Today we commemorate the 117th anniversary of Mr. Bloom’s immortal flânerie around Dublin (or equally, the 117th anniversary of Mr. Joyce’s first flâneuristic date with his future wife and muse, Nora Barnacle, the Galway lass who would ‘stick’ to him). In his encylopædia of Dublin on the day of June 16th, 1904, he shows us how prose—the unprosiest prose possible on what Arnold Bennett called ‘the dailiest day possible’—can be ineffably poetic. The God-like macrocosm is contained within the microcosm of Dublin, all time contained within the grain of sand of a single day, and poetic totality contained within the prosaic banality of everything.
If you enjoyed my prose poem, “Nightflowers”, you can download the soundtrack to the video for $A2.00. Just click the “Buy” link below.
At 8:30 this morning, your Melbourne Flâneurought to have been on a train to Wagga Wagga to commence three-and-a-half months of housesitting in slightly warmer NSW.
The dreary, year-long winter we’ve been suffering in Melbourne was one good reason to get out for a stretch. The other was the omnipresent threat of another totalitarian lockdown, always in abeyance, but the boom ever-ready to be lowered on us.
I had my ticket on the 8:30 XPT from Melbourne to Sydney booked on 10 March—more than two months in advance. But we had had a snap five-day lockdown less than a month before, in February, and there seems to be a pattern to these things: we get two-, or two-and-a-half months of freedom, and then the paternalistic ‘Powers-That-Be’ slam the steel shutter down statewide.
I figured there was a good chance I wouldn’t make my train.
I had just got back from Euroa, where the photograph above was taken, a rare exercise in colour for me and a kind of cry in the soul over the two, Proustian directions in which my life would be pulled in the month of May—towards Sydney, a ‘summery winter’, and freedom; and towards Melbourne, my ‘Paris-on-the-Yarra’, but a place predictively poised to tumble back into being East Berlin—when it was announced that after three months of no cases, another breach in hotel quarantine had occurred.
I was nervous. For two weeks, I kept my beady beads posted on two governments’ websites—on both sides of the border, monitoring what kind of extroverted sensing hoops I would have to jump through in order to be safely on the Sydney side on Friday 28 May.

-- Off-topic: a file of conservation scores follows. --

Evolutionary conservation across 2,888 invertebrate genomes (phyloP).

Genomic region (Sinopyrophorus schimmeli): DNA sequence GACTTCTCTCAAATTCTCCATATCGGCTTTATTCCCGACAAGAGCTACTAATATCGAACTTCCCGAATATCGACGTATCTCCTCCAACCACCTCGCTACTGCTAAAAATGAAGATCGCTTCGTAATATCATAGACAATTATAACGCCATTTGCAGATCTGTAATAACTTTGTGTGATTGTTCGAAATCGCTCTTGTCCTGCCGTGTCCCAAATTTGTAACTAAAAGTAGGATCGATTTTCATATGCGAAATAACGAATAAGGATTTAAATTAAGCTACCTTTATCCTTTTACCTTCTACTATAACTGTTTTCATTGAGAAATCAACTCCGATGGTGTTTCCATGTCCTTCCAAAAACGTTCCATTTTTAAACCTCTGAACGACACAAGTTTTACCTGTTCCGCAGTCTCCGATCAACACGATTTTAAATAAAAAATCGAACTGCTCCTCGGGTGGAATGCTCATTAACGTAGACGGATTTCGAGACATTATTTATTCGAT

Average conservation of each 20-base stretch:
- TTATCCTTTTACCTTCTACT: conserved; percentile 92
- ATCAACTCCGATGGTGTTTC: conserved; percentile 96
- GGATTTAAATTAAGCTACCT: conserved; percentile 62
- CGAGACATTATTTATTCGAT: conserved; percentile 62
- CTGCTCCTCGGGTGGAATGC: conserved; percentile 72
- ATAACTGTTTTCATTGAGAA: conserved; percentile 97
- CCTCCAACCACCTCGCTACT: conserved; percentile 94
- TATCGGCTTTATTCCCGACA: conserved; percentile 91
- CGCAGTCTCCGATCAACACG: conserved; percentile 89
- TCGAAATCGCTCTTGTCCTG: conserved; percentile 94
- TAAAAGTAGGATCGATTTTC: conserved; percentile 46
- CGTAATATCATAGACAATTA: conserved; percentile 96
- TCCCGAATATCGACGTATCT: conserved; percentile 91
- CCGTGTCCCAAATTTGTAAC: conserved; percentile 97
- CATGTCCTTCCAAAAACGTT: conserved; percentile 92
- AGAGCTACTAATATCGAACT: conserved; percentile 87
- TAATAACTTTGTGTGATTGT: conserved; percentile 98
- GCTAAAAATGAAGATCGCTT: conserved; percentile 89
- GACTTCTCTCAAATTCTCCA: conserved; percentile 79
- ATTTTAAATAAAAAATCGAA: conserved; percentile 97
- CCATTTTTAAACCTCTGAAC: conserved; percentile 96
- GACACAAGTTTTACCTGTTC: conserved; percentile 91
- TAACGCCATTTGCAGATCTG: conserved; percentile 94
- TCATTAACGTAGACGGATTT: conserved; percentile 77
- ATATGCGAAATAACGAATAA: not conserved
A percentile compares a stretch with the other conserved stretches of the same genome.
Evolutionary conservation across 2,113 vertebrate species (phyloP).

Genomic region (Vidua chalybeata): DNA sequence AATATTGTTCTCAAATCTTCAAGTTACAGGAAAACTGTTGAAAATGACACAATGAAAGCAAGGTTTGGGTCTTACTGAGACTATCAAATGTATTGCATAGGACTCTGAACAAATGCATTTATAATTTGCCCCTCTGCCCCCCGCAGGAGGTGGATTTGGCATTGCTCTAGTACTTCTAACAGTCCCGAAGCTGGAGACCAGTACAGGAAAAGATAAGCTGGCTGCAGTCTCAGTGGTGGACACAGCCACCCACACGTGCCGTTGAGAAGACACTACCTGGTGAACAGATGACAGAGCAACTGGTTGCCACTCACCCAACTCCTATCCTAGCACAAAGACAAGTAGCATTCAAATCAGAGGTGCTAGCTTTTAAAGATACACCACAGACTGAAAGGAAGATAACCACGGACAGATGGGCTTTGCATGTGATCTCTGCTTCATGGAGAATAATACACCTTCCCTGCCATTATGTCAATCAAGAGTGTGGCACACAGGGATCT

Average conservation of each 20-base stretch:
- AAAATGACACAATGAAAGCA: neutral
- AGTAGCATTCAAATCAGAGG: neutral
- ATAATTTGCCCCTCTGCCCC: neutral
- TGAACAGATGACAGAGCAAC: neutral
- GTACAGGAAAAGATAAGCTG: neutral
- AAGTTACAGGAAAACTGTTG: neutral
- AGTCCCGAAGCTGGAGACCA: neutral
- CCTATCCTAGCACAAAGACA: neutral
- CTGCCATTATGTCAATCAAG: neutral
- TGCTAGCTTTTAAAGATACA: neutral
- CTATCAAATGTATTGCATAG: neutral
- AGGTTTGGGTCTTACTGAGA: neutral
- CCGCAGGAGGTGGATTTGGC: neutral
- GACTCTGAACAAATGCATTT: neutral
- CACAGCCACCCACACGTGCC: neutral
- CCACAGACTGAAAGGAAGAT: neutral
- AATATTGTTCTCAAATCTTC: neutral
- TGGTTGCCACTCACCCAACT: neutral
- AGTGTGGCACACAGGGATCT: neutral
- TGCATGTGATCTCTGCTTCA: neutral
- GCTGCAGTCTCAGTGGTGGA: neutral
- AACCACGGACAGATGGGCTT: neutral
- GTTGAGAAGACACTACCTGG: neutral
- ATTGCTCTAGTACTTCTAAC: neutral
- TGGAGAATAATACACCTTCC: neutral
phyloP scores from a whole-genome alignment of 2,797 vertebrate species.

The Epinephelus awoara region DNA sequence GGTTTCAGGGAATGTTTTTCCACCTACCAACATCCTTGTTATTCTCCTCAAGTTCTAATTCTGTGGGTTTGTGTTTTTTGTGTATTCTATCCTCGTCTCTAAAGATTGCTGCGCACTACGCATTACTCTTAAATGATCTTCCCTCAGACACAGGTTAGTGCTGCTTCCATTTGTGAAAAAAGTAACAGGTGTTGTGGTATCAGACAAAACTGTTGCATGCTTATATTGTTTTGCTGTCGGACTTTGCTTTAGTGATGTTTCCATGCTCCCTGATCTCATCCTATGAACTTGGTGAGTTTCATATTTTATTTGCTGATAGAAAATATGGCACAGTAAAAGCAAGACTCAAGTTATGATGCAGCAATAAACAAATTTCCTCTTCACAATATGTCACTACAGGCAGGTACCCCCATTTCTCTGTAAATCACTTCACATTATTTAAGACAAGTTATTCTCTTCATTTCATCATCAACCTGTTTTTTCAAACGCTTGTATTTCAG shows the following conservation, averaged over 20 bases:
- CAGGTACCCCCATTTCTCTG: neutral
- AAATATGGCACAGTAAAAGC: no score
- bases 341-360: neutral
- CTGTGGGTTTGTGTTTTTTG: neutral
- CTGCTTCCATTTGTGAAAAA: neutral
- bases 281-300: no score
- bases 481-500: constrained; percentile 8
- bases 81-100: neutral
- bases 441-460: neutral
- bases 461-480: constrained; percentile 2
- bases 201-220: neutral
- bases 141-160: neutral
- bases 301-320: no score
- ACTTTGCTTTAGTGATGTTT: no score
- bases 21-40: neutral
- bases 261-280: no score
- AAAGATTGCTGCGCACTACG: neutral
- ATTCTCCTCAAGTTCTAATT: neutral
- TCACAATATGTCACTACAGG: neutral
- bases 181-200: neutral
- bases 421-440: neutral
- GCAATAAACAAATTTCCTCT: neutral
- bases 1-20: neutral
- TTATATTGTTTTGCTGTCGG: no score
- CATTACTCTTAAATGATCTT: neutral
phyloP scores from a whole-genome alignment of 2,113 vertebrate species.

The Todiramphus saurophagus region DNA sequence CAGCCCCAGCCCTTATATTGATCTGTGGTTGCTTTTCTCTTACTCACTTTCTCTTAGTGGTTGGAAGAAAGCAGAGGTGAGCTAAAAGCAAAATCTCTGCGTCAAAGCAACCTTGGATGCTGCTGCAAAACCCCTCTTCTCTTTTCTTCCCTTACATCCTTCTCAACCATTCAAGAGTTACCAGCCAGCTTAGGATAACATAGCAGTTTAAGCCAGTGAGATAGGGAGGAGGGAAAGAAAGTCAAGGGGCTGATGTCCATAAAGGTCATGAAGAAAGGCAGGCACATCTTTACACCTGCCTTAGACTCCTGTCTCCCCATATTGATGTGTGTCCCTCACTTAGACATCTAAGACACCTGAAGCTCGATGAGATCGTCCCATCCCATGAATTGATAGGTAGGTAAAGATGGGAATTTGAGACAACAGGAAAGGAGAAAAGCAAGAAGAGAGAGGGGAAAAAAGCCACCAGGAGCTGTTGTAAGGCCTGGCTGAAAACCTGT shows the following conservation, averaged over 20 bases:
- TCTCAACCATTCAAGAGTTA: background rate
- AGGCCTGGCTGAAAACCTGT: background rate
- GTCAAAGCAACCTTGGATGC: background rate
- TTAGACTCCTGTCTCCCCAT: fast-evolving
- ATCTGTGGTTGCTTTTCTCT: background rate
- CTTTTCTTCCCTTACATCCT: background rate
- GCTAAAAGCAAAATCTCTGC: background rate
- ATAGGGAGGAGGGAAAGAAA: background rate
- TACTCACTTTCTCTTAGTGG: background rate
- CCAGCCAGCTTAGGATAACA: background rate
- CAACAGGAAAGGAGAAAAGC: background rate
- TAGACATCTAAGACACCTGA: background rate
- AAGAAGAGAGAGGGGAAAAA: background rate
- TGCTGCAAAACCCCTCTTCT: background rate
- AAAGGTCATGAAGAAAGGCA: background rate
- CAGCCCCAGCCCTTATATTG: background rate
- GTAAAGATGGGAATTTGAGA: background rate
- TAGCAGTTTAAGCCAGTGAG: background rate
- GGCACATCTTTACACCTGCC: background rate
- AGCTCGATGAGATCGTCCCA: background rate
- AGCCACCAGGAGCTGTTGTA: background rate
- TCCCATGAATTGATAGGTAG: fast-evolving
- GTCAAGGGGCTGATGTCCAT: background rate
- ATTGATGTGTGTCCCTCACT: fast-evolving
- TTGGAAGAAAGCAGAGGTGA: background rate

Until Monday afternoon, all was quiet on the eastern front, the Melbourne side of Checkpoint Charlie, but my epic introverted intuition had told me well in advance that my luck couldn’t hold until Friday. When the Victorian Minister for Health, Martin Foley, announced with a barely restrained bourgeois glee on Monday afternoon that the two weeks of quiet had been a false flag under which the enemy among us had circulated, that ‘sleeper cells’ of Coronavirus cases had been activated in the community to simultaneously detonate terror among us, I felt a bomb go off underneath me.
My introverted intuition began deep calculations I was hardly conscious of. It had observed the pattern from three previous lockdowns, and this seemed just like our epic Lockdown 2.0—even down to the coincidence in date: ‘The Authorities’ (over whom, pray tell…?) had failed to get on top of the mysterious Wollert case; they had dithered around for two vital weeks; they would dither around for a few days more, playing around with ‘COVID-safe settings’ as they pretended to give a damn above the citizenry’s personal liberties; and then, at an arbitrary moment and without prior notice, they would panic and slam us back into lockdown.
From Monday afternoon to Friday morning seemed too far a leap to count on freedom—and my luck—holding. On Tuesday a.m., when I amscrayed out of my last scheduled Victorian housesit—in the City of Maribyrnong, begad!—and booked back to The Miami Hotel, there was a line of cars backed up past Ballarat road to get into the COVID testing station in Hampstead road.
I tried to keep a cool head that day—not easy for as neurotic a customer as yours truly. Anything that smacks of extroverted sensing—of dealing with the world as a physical reality in real time—gets my pulse and respiration up. I consider having to deal with government dictats as being an ‘extroverted sensing activity’, because it wrenches me out of the world of abstract dreams and ideas, the platonic, Matrix-level reality I usually inhabit, and back into my body, back into the sensory here and now.
True to form, by Wednesday morning, case numbers and exposure locations had metastasized and exploded, and those deep calculations told me that today was untenable. By 6:00 p.m., there would be a lockdown.
The Government was mooting that more drastic action than Tuesday evening’s ramp-up in settings had not been ruled out—which my intuition told me, based on their past form in three previous lockdowns, was as positive a statement as they would make that they planned to lock us down or close the border before they actually did it.